“It is harder for lignin to associate with the noncrystalline cellulose because this cellulose interacts very strongly with water,” Petridis said. “To see this we needed Jaguar’s enormous supercomputing power to simulate 3 million lignin, cellulose, and water molecules.”
Accelerating scientific discovery
Smaller supercomputers can simulate a cellulose fiber and one lignin molecule, but they often miss many of the molecular interactions that ORNL supercomputers like Jaguar or Titan can capture.
Smith’s team was awarded 23 million processor hours on Jaguar in 2012 through the Innovative and Novel Computational Impact on Theory and Experiment, or INCITE, program.
Under the INCITE allocation, the team ran a classic molecular dynamics simulation with a code called GROMACS (for Groningen Machine for Chemical Simulations). The code monitored 3 million atoms and used 30,000 of Jaguar’s cores, which means that each core was responsible for 100 atoms. The application provides information on the interaction of water with the cellulose, degree of lignin aggregation, shapes of lignin molecules, diffusion constants, etc.
The researchers received another 78 million INCITE hours this year to run an adapted version of GROMACS that can take advantage of Titan’s speedy GPUs, making the updated application 10 times bigger and much faster than the one run on Jaguar.
The Titan supercomputer is capable of more than 27,000 trillion calculations per second, and is the fastest open-science supercomputer in America. OLCF’s hybrid machine includes CPUs and NVIDIA GPUs, which are computational accelerators originally found in gaming systems. The GPUs provide the processing power needed to simulate larger and more realistic systems and accelerate scientific discovery.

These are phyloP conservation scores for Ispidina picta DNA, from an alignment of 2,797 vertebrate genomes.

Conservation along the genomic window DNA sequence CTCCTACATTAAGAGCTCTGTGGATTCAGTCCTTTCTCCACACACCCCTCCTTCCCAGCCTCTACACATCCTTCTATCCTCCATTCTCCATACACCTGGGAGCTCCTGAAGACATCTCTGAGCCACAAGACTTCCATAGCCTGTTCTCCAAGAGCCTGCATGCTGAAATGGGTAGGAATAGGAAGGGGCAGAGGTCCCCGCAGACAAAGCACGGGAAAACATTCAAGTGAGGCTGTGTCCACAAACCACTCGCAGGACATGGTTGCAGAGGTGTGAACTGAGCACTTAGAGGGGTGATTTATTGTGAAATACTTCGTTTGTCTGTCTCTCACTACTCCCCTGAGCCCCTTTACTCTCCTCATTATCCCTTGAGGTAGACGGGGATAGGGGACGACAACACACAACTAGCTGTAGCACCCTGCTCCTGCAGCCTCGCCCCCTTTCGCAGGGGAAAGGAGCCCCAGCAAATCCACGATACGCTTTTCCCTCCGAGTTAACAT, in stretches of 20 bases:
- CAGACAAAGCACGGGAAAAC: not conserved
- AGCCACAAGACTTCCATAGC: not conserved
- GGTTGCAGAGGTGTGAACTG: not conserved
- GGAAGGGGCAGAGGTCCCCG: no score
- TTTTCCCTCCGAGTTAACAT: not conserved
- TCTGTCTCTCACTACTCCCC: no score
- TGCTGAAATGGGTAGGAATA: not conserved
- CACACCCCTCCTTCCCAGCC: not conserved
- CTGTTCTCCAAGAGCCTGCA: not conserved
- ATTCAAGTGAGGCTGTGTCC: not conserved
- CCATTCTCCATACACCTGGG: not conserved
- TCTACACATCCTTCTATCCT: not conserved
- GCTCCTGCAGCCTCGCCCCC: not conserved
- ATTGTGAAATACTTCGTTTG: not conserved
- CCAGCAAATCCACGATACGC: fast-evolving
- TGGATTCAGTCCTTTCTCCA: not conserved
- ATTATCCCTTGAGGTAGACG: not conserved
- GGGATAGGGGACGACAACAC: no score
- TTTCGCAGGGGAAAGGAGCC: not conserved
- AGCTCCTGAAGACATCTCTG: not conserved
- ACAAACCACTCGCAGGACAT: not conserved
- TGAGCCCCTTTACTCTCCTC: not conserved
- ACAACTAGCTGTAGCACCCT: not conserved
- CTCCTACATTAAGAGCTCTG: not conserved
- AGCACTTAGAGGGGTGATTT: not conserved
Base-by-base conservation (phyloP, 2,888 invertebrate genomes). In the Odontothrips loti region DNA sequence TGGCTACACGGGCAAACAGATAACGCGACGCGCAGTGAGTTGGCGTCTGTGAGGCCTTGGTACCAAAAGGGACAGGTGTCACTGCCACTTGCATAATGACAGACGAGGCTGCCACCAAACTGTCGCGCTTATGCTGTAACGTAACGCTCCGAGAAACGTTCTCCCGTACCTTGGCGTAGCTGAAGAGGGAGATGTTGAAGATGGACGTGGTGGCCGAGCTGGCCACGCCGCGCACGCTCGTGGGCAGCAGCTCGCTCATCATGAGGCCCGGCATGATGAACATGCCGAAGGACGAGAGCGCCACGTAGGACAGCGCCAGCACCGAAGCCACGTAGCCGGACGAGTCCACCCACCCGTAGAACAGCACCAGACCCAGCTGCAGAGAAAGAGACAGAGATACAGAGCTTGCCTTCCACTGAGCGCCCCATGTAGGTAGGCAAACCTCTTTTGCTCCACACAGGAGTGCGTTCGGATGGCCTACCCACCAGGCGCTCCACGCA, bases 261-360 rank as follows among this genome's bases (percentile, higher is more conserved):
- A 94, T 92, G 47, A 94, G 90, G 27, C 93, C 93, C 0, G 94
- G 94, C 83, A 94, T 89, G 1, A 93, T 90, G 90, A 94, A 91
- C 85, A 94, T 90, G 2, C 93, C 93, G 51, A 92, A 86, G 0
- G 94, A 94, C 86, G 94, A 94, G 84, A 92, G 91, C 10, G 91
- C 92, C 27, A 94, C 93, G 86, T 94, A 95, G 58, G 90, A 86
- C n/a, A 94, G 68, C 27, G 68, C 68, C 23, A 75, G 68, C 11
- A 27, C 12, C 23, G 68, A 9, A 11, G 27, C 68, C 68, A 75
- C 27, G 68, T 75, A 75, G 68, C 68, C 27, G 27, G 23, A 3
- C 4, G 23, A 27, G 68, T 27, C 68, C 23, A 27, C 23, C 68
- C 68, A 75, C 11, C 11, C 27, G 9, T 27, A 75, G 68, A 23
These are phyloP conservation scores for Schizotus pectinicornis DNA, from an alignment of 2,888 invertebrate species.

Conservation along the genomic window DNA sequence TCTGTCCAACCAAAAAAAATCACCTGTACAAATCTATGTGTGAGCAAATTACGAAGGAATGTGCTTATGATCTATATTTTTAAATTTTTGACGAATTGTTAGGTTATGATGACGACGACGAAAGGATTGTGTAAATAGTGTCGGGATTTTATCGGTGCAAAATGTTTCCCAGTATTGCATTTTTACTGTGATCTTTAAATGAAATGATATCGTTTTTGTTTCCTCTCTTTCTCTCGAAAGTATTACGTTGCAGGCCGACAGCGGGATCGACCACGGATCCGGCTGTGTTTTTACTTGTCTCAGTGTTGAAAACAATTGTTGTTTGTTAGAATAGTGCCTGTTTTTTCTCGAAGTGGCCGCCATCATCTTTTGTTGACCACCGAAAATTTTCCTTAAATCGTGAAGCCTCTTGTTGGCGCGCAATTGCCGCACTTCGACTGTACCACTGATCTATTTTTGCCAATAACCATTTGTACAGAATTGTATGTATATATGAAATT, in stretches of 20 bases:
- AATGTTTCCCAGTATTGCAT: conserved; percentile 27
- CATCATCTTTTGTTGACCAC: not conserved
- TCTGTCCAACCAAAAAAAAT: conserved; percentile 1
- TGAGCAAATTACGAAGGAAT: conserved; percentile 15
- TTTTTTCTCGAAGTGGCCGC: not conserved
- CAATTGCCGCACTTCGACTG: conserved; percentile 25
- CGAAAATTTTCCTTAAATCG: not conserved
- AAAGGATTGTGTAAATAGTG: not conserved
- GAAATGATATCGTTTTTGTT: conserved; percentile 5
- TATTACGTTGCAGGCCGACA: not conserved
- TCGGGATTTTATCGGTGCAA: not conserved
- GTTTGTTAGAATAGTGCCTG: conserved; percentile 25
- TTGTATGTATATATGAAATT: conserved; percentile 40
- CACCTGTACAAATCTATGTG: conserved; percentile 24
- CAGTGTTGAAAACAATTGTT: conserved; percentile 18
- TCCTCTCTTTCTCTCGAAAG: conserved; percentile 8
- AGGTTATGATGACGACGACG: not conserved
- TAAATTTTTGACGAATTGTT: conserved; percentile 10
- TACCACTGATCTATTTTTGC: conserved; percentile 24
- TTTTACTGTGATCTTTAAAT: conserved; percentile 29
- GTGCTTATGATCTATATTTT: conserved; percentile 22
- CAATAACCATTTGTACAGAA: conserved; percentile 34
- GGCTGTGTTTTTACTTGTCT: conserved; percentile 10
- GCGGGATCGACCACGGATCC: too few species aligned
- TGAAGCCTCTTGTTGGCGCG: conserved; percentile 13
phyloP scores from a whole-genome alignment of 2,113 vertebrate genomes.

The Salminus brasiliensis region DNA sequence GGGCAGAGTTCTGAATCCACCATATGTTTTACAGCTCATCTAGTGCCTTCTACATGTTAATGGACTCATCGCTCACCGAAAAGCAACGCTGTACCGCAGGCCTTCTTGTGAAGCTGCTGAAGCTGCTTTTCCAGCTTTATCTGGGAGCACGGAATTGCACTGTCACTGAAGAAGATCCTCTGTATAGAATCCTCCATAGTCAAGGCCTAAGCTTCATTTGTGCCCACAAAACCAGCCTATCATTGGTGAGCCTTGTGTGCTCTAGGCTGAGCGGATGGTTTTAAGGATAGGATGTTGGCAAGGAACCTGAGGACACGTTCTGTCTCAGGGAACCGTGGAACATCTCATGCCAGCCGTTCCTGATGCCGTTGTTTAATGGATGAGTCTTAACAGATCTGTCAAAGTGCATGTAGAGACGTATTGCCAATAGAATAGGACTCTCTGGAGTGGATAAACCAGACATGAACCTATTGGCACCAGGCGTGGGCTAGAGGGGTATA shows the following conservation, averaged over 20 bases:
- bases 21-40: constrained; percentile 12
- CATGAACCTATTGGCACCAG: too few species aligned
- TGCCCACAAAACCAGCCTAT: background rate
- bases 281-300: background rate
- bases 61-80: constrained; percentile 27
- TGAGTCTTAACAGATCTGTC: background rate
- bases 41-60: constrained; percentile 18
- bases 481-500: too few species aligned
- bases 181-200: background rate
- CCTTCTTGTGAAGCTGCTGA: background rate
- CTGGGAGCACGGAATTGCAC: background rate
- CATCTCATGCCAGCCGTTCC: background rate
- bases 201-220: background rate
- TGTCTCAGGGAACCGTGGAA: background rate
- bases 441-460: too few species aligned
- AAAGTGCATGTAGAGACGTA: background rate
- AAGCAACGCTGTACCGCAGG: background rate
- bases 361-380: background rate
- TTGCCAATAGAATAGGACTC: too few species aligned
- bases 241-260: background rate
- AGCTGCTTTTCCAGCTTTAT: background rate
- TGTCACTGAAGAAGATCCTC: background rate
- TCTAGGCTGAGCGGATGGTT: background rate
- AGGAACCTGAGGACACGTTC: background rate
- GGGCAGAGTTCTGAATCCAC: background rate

Current simulations track around 30 million atoms, which include crystalline and noncrystalline cellulose, lignin, enzymes and water molecules. The models also account for the long-range interactions that lignin molecules experience with other surrounding molecules. These interactions make the code especially difficult to scale because the processors have to exchange information very frequently to monitor the position of every atom every fraction of a second.
“If you compare our 3-million-atom simulation to our 30-million-atom simulation, you can guess that we’ll eventually be able to simulate a billion atoms, which is the size of a living cell,” said Smith. “Our simulations could even include the microbes that eat the biomass.”
The team is now studying how lignin behaves in different types of biomass, which will help the researchers identify the plant characteristics best suited for biofuel production.
“The scientific insights we gain help improve the biofuel production process,” Petridis said. “We give engineers hints about how the production process works, which we hope will allow them to design new pretreatment methods and engineer different types of biomass and enzymes that can harvest more energy from plant materials.”
Bigger, faster supercomputers
As supercomputing power increases, Petridis’s team will be able to simulate longer biological processes in greater detail. The simulations they run are already high resolution, but they can simulate only processes that happen within milliseconds.
“We can simulate lignin aggregation because it takes place in a millisecond, but there are other interesting biological processes that take much longer than 1 millisecond,” Petridis said. “The future of supercomputing is being able to access time and length scales that are currently accessible only through neutron scattering experiments.” —Jennifer Brouner